Louis Menand has a review article in The New Yorker entitled “Fractured Franchise: Are the Wrong People Voting?,” a freebie for net users. Menand discusses “The Myth of the Rational Voter: Why Democracies Chose Bad Politics” by George Mason University Economist Bryan Caplan.
Menand’s review is really a spingboard for mulling over some theories of why people vote the way they do. Along the way, he provides this disturbing rant on political illiteracy:
The political knowledge of the average voter has been tested repeatedly, and the scores are impressively low. In polls taken since 1945, a majority of Americans have been unable to name a single branch of government, define the terms “liberal” and “conservative,” and explain what the Bill of Rights is. More than two-thirds have reported that they do not know the substance of Roe v. Wade and what the Food and Drug Administration does. Nearly half do not know that states have two senators and three-quarters do not know the length of a Senate term. More than fifty per cent of Americans cannot name their congressman; forty per cent cannot name either of their senators. Voters’ notions of government spending are wildly distorted: the public believes that foreign aid consumes twenty-four per cent of the federal budget, for example, though it actually consumes about one per cent.
It goes on. Not a pretty picture, nor a compelling argument for increasing voter turnout in general. Similar scary litanies about “low-information voters” have dogged U.S. democracy for a while now. The preferred assumption is that the political illiterati are voting mostly for the other party, or alternatively that most of them are not voting at all.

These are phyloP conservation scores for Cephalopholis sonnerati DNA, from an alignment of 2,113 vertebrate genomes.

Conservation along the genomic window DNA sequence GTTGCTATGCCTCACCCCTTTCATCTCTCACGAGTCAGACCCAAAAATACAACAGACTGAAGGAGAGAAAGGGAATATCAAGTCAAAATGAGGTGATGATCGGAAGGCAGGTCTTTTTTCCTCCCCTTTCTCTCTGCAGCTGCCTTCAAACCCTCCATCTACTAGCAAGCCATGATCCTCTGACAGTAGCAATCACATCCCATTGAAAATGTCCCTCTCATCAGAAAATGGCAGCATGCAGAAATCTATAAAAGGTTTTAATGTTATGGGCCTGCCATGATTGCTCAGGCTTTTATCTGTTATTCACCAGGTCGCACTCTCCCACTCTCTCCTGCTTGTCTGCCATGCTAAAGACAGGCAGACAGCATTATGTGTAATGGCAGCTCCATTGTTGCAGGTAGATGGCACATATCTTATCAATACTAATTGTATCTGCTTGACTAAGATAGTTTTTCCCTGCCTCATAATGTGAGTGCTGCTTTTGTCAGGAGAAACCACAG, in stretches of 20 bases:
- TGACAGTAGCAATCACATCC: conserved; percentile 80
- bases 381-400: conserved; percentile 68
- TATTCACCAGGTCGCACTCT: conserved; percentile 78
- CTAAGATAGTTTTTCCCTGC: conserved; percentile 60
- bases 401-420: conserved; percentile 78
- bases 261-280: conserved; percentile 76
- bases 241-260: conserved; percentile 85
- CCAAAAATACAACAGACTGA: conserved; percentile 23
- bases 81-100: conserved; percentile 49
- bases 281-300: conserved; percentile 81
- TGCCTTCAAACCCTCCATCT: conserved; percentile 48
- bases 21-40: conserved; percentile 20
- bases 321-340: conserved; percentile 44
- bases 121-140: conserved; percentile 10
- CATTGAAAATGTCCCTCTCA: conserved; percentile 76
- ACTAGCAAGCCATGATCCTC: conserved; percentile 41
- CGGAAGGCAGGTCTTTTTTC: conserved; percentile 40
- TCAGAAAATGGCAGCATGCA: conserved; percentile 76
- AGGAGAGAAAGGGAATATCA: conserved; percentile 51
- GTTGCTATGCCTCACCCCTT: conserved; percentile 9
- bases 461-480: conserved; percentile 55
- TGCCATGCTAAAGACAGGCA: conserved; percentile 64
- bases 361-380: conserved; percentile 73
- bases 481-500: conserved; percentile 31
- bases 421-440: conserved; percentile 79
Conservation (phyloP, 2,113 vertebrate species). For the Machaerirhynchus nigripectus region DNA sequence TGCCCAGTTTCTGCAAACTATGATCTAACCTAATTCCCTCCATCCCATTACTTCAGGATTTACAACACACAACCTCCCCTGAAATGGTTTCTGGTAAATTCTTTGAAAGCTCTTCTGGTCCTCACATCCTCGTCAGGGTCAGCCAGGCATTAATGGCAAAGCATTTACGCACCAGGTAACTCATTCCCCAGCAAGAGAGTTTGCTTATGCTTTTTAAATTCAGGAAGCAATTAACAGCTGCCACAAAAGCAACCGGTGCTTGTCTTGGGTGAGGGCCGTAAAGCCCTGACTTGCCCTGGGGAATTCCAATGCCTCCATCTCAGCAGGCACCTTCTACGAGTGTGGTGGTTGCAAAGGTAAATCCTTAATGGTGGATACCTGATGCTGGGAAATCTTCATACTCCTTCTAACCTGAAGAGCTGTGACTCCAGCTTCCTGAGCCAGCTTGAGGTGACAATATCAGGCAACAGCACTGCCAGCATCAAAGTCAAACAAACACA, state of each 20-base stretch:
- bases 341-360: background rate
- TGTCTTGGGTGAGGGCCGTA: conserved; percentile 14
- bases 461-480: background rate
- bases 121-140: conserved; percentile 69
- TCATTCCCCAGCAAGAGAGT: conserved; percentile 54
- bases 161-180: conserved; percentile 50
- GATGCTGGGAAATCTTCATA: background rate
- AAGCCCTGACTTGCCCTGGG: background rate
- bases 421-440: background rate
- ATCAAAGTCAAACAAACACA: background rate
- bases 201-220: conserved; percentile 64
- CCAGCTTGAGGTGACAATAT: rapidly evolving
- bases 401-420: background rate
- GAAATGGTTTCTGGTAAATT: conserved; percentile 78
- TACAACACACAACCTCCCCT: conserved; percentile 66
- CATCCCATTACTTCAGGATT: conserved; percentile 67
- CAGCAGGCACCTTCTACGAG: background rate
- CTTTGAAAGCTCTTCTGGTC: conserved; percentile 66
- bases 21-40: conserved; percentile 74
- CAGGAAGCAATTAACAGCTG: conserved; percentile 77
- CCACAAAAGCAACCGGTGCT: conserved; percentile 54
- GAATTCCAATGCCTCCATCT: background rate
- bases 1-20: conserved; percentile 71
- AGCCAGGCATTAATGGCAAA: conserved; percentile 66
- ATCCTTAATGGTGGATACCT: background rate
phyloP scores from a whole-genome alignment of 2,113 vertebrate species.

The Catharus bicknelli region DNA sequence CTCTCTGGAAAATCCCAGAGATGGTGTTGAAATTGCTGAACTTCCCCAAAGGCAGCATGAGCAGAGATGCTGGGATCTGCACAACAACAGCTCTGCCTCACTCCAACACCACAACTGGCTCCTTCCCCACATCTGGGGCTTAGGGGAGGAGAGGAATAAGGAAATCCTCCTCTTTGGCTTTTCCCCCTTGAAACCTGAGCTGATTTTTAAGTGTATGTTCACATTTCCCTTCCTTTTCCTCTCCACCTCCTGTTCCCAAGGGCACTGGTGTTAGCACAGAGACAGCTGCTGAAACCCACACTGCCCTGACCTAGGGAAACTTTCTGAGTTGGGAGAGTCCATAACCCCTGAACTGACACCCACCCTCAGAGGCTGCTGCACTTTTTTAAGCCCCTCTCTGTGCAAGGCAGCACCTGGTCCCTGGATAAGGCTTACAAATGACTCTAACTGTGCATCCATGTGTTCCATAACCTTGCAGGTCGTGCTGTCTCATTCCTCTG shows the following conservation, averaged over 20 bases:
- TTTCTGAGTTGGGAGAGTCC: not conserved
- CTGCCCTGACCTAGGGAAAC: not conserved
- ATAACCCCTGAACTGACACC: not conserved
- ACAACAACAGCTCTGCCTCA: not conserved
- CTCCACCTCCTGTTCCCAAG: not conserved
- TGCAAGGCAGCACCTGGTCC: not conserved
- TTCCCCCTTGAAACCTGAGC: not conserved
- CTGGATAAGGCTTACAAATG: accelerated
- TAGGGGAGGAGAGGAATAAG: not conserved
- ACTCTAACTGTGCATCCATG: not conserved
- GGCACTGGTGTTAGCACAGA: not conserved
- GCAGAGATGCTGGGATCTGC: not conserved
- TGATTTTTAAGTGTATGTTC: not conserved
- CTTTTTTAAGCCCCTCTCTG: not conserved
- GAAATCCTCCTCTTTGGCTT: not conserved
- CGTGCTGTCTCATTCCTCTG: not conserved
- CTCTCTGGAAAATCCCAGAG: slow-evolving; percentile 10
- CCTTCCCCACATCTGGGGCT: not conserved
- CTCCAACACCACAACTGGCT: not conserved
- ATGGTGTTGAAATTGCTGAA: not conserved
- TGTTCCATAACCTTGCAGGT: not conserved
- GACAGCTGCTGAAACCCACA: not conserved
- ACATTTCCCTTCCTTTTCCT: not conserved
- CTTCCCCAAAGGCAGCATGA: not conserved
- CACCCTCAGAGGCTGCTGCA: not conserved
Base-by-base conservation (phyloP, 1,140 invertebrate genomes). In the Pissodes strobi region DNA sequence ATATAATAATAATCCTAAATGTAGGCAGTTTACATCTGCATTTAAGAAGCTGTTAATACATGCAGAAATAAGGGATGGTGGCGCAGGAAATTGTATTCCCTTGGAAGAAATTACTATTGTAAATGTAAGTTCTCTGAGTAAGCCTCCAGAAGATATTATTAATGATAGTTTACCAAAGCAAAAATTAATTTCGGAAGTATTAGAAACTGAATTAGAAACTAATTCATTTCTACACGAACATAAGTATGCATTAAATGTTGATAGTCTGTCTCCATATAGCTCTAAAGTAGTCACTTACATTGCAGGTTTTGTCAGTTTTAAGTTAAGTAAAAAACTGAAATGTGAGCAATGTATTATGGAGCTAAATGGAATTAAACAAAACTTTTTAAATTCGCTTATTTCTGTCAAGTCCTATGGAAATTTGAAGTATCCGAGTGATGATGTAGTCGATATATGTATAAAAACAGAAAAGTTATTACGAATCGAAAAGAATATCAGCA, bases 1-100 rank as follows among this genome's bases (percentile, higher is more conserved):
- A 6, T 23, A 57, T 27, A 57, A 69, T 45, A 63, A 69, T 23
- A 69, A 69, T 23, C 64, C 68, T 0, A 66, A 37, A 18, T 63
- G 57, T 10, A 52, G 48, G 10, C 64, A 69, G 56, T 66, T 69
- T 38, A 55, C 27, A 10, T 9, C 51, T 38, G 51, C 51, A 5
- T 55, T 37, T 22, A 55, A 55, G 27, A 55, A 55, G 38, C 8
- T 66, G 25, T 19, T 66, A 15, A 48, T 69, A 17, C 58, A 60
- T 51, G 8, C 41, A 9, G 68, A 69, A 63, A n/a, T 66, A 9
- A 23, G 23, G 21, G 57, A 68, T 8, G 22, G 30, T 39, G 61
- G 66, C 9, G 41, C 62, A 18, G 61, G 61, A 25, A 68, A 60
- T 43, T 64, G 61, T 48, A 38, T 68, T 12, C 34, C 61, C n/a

Menand sees an elitist strain in Caplan’s thesis:
The average voter is not held in much esteem by economists and political scientists, and Caplan rehearses some of the reasons for this. The argument of his book, though, is that economists and political scientists have misunderstood the problem. They think that most voters are ignorant about political issues; Caplan thinks that most voters are wrong about the issues, which is a different matter, and that their wrong ideas lead to policies that make society as a whole worse off….Caplan thinks that the best cure is less democracy. He doesn’t quite say that the world ought to be run by economists, but he comes pretty close.
According to Menand, Caplan also advocates dubious reforms, such as an “economic literacy” test for voters, and giving extra votes to people with “greater economic literacy.”
Menand also touches on the phenomenon of “shortcut” voters — those who don’t follow issues closely, but rely on the judgement of friends, relatives or political parties in deciding who to vote for. The latter may be more common in western Europe’s democracies, where turnount is much higher and where political parties and party-line voting traditions are stronger. Building Party cohesiveness is easier in Parliamentary systems, but that doesn’t mean Democrats can’t do more to encourage straight ticket voting in the 17 states where it is permitted. Such ‘shortcut voters’ may well provide the margin of victory in any number of close races.